Some active crepuscular animals may also be acting during days with low light levels, such as an overcast day, or active during the night when there is more light, such as by moonlight. 

Many animals are crepuscular 

Similar to their diurnal relatives, Many familiar mammal species are crepuscular, including some bats, hamsters, housecats, stray dogs, rabbits, ferrets, and rats.

Other crepuscular mammals include members of the large cat family such as jaguars, ocelots, bobcats, wombats, wallabies, and hyenas.

Some birds such as the barn owl and nightjar fall into the crepuscular – vespertine group. A vast array of insects including many moths are also active during the hours of dusk and twilight. 

So we can understand a little more easily about crepuscular animals, let’s discover matutinal and vespertine animals who slot into crepuscular activity at either end of the day.


Matutinal is a crepuscular animal that is active more during the early morning or predawn. Predawn is the hour before the sun rises.

It’s during this time these animals are active and busy carrying out their important business for the day, such as foraging, hunting, or mating.

During these hours there may be more food available than for their nocturnal cousins, which has ensured their adaptation.

It may also help these animals to avoid predation by other animals who are active during the day and nighttime. 

Matutinal examples include bees, gerbils, rats, and other rodents.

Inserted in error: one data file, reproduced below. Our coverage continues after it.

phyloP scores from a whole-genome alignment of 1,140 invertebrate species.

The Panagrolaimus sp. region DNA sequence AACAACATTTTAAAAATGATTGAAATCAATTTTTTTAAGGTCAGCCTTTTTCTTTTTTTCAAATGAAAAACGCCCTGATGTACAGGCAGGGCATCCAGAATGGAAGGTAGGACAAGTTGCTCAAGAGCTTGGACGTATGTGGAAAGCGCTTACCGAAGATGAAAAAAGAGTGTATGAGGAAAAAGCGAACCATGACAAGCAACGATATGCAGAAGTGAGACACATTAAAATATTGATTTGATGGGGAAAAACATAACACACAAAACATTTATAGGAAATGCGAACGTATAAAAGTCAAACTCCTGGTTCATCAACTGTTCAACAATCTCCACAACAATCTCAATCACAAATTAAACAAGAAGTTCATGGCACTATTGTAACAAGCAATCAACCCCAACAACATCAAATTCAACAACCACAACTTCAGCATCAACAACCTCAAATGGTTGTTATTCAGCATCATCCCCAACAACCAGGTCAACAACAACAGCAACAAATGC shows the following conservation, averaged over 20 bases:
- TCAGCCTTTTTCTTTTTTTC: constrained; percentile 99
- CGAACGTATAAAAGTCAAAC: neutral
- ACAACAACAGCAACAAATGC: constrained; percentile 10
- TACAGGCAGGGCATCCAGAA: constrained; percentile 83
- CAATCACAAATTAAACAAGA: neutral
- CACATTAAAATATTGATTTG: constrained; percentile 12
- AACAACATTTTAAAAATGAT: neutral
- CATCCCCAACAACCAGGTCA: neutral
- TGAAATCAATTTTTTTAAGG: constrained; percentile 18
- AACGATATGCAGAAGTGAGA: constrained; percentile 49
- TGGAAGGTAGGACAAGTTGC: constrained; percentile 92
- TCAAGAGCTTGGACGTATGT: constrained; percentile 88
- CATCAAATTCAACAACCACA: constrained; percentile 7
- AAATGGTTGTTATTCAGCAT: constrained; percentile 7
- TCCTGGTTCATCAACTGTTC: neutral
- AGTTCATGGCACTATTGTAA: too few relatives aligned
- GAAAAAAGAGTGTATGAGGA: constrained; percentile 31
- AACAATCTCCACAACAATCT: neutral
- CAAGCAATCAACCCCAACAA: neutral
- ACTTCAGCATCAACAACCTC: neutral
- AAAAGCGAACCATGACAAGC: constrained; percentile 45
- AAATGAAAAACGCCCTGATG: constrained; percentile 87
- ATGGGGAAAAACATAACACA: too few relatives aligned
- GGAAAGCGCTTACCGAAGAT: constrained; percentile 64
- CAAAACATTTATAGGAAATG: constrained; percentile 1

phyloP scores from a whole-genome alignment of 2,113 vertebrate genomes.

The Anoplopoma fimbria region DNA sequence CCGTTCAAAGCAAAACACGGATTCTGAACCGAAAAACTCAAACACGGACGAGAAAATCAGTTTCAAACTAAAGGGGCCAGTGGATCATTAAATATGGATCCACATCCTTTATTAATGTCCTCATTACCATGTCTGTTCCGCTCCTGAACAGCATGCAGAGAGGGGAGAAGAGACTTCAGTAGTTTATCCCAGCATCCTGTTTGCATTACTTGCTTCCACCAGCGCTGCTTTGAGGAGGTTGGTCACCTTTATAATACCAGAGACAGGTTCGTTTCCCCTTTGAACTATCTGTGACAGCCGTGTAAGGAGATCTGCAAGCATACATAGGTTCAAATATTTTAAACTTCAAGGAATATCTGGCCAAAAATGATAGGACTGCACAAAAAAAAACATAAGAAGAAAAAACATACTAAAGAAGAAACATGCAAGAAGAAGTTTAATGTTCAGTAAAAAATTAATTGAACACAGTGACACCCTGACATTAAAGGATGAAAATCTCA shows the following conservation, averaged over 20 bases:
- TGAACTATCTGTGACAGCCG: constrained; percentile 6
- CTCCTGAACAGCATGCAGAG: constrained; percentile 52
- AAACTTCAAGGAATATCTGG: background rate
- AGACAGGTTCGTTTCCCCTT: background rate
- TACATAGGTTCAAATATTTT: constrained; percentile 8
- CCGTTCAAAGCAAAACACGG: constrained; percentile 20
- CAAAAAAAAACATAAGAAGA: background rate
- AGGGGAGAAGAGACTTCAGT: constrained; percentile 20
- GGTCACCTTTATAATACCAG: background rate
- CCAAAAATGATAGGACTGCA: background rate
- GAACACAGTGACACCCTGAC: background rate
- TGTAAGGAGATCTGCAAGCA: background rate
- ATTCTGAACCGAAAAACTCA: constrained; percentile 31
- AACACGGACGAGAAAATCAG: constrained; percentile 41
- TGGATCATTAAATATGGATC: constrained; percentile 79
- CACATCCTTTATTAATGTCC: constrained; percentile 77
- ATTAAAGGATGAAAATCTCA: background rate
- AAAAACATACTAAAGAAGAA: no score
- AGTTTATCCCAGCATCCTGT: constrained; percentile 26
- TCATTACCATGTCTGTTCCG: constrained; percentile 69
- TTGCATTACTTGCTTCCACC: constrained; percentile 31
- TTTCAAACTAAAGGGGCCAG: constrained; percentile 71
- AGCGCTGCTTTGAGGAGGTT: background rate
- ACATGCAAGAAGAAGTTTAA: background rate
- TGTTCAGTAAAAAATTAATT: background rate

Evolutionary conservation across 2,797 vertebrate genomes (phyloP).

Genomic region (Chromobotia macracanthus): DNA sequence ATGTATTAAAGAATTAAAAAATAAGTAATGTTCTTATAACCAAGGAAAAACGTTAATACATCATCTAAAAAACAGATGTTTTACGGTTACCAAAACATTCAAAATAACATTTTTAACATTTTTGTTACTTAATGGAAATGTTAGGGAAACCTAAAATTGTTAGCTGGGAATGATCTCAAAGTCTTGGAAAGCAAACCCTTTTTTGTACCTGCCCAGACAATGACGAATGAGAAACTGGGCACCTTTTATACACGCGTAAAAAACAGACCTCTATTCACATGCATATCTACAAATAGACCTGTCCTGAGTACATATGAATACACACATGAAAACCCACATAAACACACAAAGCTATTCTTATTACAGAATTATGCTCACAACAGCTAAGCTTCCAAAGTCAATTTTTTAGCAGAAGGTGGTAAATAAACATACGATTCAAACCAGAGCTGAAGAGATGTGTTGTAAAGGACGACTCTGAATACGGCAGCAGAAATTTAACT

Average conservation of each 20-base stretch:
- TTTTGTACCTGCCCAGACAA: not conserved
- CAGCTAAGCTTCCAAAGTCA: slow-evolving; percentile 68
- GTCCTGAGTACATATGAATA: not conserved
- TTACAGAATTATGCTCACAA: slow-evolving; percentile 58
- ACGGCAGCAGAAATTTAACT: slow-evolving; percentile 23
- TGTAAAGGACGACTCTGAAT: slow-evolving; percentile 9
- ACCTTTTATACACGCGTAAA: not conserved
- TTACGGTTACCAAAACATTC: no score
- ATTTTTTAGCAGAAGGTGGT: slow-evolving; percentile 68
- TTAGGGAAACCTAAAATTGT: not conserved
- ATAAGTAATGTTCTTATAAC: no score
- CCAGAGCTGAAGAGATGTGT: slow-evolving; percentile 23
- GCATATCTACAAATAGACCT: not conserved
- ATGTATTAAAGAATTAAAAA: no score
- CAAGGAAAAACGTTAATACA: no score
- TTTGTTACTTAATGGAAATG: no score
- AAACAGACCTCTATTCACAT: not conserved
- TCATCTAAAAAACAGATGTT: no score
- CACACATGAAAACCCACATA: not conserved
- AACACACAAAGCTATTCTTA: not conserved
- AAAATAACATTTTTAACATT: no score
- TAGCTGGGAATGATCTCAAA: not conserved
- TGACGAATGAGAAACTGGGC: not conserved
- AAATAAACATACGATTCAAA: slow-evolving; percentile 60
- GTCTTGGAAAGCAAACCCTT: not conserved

The name ‘Vesper’ was a type of prayer practiced back in medieval times relating to the evening. It’s from this word we arrived at an animal who is known as a vespertine. 

These animals use the low light of dusk before sunset to hunt and mate. Low light levels mean they can hunt more effectively.

These animals use the diffused light to hunt out their diurnal prey who may be tired from a day’s activity and are more able to catch them unawares. 

The vespertine group of animals mainly includes insects, such as moths and flies, and species of bats and owls. 

Similar to their matutinal cousins, these animals can also fall into the crepuscular group – but will hunt mainly at twilight rather than early morning.


Cathemeral animals are categorized as active either as nocturnal (nighttime), diurnal (daytime), or crepuscular (dawn and/or dusk). And distribute their time evenly among these categories. Some animals can move across from one category to another where it suits them to do so.

Reasons for an animal being cathemeral can include factors such as the availability of food, chances of predation, or temperature fluctuations during different seasons.